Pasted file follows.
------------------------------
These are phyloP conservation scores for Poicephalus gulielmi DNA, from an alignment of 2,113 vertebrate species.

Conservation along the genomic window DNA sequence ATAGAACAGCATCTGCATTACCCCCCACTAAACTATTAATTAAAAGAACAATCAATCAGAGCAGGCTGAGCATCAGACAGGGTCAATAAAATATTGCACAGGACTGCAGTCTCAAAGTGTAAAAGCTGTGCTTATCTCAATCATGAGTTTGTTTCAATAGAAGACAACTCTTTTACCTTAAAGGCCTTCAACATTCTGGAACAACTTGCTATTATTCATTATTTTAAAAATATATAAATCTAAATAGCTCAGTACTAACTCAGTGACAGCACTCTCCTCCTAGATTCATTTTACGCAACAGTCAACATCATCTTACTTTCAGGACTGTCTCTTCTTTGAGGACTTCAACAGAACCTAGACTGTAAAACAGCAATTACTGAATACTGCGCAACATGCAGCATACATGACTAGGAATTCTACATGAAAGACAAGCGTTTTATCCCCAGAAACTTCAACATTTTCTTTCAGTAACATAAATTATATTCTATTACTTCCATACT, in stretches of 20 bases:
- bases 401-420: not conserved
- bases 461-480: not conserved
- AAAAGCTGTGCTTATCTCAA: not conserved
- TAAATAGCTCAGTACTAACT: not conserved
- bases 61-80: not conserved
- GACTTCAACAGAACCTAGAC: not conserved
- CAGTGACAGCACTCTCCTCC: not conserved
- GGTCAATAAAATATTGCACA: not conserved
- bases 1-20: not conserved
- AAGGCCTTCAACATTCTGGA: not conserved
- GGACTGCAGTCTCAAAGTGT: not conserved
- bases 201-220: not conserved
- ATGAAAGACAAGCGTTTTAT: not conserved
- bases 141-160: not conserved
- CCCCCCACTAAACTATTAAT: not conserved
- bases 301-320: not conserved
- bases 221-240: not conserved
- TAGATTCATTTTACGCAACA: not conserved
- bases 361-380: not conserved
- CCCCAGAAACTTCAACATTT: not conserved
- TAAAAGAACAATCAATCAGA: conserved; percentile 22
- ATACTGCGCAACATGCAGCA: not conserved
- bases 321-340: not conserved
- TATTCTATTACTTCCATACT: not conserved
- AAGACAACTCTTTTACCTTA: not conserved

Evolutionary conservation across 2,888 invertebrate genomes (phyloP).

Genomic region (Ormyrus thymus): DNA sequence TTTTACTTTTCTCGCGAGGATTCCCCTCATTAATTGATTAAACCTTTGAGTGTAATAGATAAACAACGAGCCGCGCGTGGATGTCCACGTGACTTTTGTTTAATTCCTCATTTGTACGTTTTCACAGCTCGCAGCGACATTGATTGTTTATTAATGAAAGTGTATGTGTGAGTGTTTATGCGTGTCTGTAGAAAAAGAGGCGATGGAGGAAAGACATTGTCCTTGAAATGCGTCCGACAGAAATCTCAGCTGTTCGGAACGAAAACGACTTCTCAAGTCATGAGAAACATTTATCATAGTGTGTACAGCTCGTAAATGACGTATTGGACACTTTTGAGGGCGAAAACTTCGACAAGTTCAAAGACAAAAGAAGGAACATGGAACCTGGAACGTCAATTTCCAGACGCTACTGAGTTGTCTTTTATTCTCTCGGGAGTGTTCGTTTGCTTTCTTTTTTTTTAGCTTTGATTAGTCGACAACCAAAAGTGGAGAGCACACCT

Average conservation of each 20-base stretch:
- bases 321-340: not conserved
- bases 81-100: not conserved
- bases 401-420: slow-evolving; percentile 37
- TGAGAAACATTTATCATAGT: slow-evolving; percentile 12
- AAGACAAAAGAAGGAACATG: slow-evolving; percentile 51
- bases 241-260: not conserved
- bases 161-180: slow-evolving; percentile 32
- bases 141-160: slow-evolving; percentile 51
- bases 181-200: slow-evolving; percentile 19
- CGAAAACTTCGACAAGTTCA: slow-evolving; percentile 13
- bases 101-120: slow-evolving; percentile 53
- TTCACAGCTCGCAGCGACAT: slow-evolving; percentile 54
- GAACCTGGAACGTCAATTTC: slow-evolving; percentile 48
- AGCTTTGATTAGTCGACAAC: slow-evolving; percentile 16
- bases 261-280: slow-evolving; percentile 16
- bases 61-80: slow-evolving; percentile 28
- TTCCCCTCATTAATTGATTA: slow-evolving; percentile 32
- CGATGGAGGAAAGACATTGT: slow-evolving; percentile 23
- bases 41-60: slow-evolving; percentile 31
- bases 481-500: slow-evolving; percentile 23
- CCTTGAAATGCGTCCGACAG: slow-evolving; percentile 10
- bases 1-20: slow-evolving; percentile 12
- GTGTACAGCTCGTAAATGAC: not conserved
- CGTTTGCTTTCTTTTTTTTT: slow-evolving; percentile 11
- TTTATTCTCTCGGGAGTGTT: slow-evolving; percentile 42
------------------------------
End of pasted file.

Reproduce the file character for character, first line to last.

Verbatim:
These are phyloP conservation scores for Poicephalus gulielmi DNA, from an alignment of 2,113 vertebrate species.

Conservation along the genomic window DNA sequence ATAGAACAGCATCTGCATTACCCCCCACTAAACTATTAATTAAAAGAACAATCAATCAGAGCAGGCTGAGCATCAGACAGGGTCAATAAAATATTGCACAGGACTGCAGTCTCAAAGTGTAAAAGCTGTGCTTATCTCAATCATGAGTTTGTTTCAATAGAAGACAACTCTTTTACCTTAAAGGCCTTCAACATTCTGGAACAACTTGCTATTATTCATTATTTTAAAAATATATAAATCTAAATAGCTCAGTACTAACTCAGTGACAGCACTCTCCTCCTAGATTCATTTTACGCAACAGTCAACATCATCTTACTTTCAGGACTGTCTCTTCTTTGAGGACTTCAACAGAACCTAGACTGTAAAACAGCAATTACTGAATACTGCGCAACATGCAGCATACATGACTAGGAATTCTACATGAAAGACAAGCGTTTTATCCCCAGAAACTTCAACATTTTCTTTCAGTAACATAAATTATATTCTATTACTTCCATACT, in stretches of 20 bases:
- bases 401-420: not conserved
- bases 461-480: not conserved
- AAAAGCTGTGCTTATCTCAA: not conserved
- TAAATAGCTCAGTACTAACT: not conserved
- bases 61-80: not conserved
- GACTTCAACAGAACCTAGAC: not conserved
- CAGTGACAGCACTCTCCTCC: not conserved
- GGTCAATAAAATATTGCACA: not conserved
- bases 1-20: not conserved
- AAGGCCTTCAACATTCTGGA: not conserved
- GGACTGCAGTCTCAAAGTGT: not conserved
- bases 201-220: not conserved
- ATGAAAGACAAGCGTTTTAT: not conserved
- bases 141-160: not conserved
- CCCCCCACTAAACTATTAAT: not conserved
- bases 301-320: not conserved
- bases 221-240: not conserved
- TAGATTCATTTTACGCAACA: not conserved
- bases 361-380: not conserved
- CCCCAGAAACTTCAACATTT: not conserved
- TAAAAGAACAATCAATCAGA: conserved; percentile 22
- ATACTGCGCAACATGCAGCA: not conserved
- bases 321-340: not conserved
- TATTCTATTACTTCCATACT: not conserved
- AAGACAACTCTTTTACCTTA: not conserved

Evolutionary conservation across 2,888 invertebrate genomes (phyloP).

Genomic region (Ormyrus thymus): DNA sequence TTTTACTTTTCTCGCGAGGATTCCCCTCATTAATTGATTAAACCTTTGAGTGTAATAGATAAACAACGAGCCGCGCGTGGATGTCCACGTGACTTTTGTTTAATTCCTCATTTGTACGTTTTCACAGCTCGCAGCGACATTGATTGTTTATTAATGAAAGTGTATGTGTGAGTGTTTATGCGTGTCTGTAGAAAAAGAGGCGATGGAGGAAAGACATTGTCCTTGAAATGCGTCCGACAGAAATCTCAGCTGTTCGGAACGAAAACGACTTCTCAAGTCATGAGAAACATTTATCATAGTGTGTACAGCTCGTAAATGACGTATTGGACACTTTTGAGGGCGAAAACTTCGACAAGTTCAAAGACAAAAGAAGGAACATGGAACCTGGAACGTCAATTTCCAGACGCTACTGAGTTGTCTTTTATTCTCTCGGGAGTGTTCGTTTGCTTTCTTTTTTTTTAGCTTTGATTAGTCGACAACCAAAAGTGGAGAGCACACCT

Average conservation of each 20-base stretch:
- bases 321-340: not conserved
- bases 81-100: not conserved
- bases 401-420: slow-evolving; percentile 37
- TGAGAAACATTTATCATAGT: slow-evolving; percentile 12
- AAGACAAAAGAAGGAACATG: slow-evolving; percentile 51
- bases 241-260: not conserved
- bases 161-180: slow-evolving; percentile 32
- bases 141-160: slow-evolving; percentile 51
- bases 181-200: slow-evolving; percentile 19
- CGAAAACTTCGACAAGTTCA: slow-evolving; percentile 13
- bases 101-120: slow-evolving; percentile 53
- TTCACAGCTCGCAGCGACAT: slow-evolving; percentile 54
- GAACCTGGAACGTCAATTTC: slow-evolving; percentile 48
- AGCTTTGATTAGTCGACAAC: slow-evolving; percentile 16
- bases 261-280: slow-evolving; percentile 16
- bases 61-80: slow-evolving; percentile 28
- TTCCCCTCATTAATTGATTA: slow-evolving; percentile 32
- CGATGGAGGAAAGACATTGT: slow-evolving; percentile 23
- bases 41-60: slow-evolving; percentile 31
- bases 481-500: slow-evolving; percentile 23
- CCTTGAAATGCGTCCGACAG: slow-evolving; percentile 10
- bases 1-20: slow-evolving; percentile 12
- GTGTACAGCTCGTAAATGAC: not conserved
- CGTTTGCTTTCTTTTTTTTT: slow-evolving; percentile 11
- TTTATTCTCTCGGGAGTGTT: slow-evolving; percentile 42